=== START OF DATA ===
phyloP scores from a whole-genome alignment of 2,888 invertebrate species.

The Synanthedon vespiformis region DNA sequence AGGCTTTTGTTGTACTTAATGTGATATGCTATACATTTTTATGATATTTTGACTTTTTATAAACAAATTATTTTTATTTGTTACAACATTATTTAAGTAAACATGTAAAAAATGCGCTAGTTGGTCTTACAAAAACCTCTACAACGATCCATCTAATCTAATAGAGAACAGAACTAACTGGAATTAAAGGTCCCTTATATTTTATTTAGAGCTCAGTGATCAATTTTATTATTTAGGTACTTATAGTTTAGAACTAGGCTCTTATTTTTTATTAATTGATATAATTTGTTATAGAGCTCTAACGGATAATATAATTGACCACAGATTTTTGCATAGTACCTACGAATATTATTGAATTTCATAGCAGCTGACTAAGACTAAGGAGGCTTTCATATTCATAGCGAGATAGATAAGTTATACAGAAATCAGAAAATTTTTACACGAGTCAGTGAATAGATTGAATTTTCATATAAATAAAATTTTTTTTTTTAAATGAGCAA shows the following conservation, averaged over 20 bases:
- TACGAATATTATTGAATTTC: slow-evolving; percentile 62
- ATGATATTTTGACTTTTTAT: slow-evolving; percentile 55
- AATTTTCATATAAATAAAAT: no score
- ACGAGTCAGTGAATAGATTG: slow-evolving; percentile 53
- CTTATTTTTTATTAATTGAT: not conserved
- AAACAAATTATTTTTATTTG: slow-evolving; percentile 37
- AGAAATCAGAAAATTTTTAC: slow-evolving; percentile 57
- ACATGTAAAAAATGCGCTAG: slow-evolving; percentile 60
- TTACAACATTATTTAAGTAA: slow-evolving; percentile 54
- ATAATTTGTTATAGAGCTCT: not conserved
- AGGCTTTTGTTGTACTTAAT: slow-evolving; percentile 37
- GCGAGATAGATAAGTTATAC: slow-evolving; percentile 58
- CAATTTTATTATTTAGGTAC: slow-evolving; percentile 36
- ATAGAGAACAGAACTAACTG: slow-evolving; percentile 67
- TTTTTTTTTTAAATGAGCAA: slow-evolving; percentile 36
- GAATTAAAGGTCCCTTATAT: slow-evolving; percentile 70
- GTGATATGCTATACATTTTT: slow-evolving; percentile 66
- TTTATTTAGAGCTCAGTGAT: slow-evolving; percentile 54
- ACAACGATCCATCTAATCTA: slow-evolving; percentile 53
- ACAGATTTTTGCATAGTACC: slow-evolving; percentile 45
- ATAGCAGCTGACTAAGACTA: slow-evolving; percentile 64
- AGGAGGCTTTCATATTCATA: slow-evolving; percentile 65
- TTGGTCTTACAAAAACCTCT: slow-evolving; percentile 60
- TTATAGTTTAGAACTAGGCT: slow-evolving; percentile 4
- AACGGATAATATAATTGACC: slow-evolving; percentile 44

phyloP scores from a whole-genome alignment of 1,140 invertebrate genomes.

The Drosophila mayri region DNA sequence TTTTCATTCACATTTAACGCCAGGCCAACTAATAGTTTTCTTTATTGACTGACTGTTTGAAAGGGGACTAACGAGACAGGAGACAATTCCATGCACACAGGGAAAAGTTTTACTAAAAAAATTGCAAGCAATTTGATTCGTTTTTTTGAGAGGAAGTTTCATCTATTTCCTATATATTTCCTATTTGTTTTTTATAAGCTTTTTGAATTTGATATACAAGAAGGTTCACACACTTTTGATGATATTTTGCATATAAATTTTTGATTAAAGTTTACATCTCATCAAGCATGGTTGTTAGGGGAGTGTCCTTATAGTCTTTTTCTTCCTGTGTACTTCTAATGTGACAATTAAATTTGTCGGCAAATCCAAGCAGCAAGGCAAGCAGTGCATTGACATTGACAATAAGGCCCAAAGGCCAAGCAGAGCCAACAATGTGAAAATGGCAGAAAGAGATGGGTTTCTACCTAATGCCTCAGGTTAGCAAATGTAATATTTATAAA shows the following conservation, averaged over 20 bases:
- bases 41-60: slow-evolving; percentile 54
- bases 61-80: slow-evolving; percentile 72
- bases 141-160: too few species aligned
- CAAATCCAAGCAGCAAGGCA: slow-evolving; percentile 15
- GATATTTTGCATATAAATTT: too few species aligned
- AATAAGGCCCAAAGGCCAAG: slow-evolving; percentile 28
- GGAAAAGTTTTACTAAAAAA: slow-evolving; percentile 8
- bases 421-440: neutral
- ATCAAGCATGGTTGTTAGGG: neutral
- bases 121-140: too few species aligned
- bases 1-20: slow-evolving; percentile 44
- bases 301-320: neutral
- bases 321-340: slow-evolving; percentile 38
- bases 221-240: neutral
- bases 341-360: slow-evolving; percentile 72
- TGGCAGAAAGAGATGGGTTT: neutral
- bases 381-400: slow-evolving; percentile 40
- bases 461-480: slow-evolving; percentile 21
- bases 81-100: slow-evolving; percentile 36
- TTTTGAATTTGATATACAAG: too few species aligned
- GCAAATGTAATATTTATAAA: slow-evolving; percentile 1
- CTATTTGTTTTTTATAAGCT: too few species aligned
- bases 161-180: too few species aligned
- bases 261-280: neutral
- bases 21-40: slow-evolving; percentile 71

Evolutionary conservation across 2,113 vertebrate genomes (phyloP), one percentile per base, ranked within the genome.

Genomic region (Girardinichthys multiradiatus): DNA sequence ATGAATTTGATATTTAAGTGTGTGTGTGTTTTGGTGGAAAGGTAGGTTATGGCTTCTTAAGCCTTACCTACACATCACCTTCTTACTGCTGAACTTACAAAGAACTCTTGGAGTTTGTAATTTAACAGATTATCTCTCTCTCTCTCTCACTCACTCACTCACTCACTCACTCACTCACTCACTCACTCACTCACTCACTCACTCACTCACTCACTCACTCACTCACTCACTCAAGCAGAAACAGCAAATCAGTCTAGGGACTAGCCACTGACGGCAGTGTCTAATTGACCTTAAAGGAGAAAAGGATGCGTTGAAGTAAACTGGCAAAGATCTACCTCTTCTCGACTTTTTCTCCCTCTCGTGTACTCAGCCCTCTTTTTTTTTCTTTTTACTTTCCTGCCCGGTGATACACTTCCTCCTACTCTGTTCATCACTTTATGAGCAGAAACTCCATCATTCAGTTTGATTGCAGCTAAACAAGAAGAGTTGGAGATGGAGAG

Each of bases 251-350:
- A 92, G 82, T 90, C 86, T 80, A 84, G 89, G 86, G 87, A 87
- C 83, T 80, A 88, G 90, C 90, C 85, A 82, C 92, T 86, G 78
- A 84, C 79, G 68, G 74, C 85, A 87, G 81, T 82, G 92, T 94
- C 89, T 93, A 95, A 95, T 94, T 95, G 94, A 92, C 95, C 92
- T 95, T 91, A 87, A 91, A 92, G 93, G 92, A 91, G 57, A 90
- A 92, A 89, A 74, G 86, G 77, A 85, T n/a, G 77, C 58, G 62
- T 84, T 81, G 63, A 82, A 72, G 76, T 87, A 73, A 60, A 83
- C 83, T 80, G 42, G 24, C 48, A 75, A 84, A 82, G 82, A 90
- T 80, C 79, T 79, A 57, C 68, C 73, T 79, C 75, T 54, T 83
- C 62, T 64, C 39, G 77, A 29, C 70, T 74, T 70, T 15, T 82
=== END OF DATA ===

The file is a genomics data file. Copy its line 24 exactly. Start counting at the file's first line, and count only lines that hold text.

- AGGAGGCTTTCATATTCATA: slow-evolving; percentile 65